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Political Economy

A social science that studies production, trade, and their relationship with the law and the government

What is Political Economy?

Political economy is a social science that studies production, trade, and their relationship with the law and the government. It is the study of how economic theories affect different socio-economic systems such as socialism and communism, along with the creation and implementation of public policy.

 

Political Economy

 

Different groups in the economy adhere to their own theory on how the economy should be developed; hence, political economy is a complex field that covers a broad range of political interests. In simple terms, political economy refers to the advice given by economists to the government on either general economic policies or on certain specific proposals created by politicians.

 

Components of Political Economy

Political economics is split into two sections: Classical Political Economy and Modern Political Economy. Classical Political Economy studies the works of philosophers such as Machiavelli, Adam Smith, and Karl Marx. Modern Political Economy, on the other hand, studies the work of modern philosophers, economists, and political scientists such as John Maynard Keynes, Milton Freidman, and Friedrich Hayek.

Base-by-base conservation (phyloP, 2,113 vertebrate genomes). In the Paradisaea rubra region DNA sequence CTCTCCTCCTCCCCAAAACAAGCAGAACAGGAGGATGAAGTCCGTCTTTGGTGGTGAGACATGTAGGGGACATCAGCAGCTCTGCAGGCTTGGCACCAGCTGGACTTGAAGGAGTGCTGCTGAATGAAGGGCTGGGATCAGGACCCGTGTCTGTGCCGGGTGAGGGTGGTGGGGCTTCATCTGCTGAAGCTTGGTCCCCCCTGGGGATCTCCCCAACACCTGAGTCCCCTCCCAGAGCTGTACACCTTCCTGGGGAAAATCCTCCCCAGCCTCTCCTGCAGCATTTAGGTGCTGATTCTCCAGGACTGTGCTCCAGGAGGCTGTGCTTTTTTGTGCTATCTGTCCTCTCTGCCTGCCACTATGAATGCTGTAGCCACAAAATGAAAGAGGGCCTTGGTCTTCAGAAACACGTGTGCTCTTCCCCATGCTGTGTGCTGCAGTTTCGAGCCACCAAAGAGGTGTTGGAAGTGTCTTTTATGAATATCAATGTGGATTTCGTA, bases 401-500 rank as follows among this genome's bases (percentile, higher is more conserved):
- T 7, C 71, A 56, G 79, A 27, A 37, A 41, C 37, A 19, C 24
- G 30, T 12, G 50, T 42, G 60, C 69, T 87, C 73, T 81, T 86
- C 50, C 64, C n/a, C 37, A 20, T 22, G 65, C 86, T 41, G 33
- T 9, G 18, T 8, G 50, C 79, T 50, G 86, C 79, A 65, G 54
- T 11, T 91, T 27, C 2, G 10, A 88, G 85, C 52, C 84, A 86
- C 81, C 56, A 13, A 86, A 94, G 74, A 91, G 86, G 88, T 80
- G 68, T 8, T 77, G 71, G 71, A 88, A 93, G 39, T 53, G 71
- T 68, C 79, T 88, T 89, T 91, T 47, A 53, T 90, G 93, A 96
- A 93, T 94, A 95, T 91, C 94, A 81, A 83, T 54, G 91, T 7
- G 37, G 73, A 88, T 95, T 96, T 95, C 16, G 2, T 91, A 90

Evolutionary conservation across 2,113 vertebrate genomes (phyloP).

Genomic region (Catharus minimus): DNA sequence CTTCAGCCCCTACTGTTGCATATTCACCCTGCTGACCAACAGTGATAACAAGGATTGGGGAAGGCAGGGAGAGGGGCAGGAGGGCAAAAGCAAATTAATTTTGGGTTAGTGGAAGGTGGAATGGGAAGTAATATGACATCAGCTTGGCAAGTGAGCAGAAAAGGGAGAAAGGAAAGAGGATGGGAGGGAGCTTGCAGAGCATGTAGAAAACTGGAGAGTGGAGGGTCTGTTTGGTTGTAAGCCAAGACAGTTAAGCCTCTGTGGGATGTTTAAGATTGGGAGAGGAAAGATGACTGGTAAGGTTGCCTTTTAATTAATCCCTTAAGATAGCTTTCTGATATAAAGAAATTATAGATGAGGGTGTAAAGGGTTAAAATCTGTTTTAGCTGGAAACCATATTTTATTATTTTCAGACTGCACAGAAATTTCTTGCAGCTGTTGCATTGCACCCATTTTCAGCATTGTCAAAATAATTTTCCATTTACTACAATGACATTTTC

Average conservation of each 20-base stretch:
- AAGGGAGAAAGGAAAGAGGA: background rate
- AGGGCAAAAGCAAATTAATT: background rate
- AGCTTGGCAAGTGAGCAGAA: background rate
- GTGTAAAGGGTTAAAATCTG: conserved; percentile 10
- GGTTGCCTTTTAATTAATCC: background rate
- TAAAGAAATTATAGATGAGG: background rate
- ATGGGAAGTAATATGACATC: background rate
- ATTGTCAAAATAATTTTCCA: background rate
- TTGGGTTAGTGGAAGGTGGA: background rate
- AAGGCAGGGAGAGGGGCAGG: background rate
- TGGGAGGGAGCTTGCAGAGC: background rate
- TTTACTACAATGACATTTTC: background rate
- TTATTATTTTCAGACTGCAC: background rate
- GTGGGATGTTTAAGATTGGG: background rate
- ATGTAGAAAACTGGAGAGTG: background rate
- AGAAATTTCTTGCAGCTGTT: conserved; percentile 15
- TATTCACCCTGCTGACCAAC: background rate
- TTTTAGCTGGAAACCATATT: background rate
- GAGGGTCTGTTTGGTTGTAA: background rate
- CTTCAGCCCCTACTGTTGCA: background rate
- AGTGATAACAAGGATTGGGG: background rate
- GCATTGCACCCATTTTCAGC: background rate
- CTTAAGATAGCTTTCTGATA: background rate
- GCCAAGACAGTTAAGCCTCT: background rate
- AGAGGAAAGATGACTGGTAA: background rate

The study of political economy is influenced by game theory as it involves different groups competing for finite resources and power that assess which policies will provide the most beneficial results. It also relates to the capability of the economy to achieve the desired results. The study of political economy focuses on three major areas:

 

1. Interdisciplinary study

From an interdisciplinary standpoint, political economy focuses on economics, sociology, and political science to understand how economic systems, political institutions, and the environment affect and influence each other. The three areas in interdisciplinary study include economic models of political processes, the international political economy and how it affects international relations, along with resource allocation in different economic systems.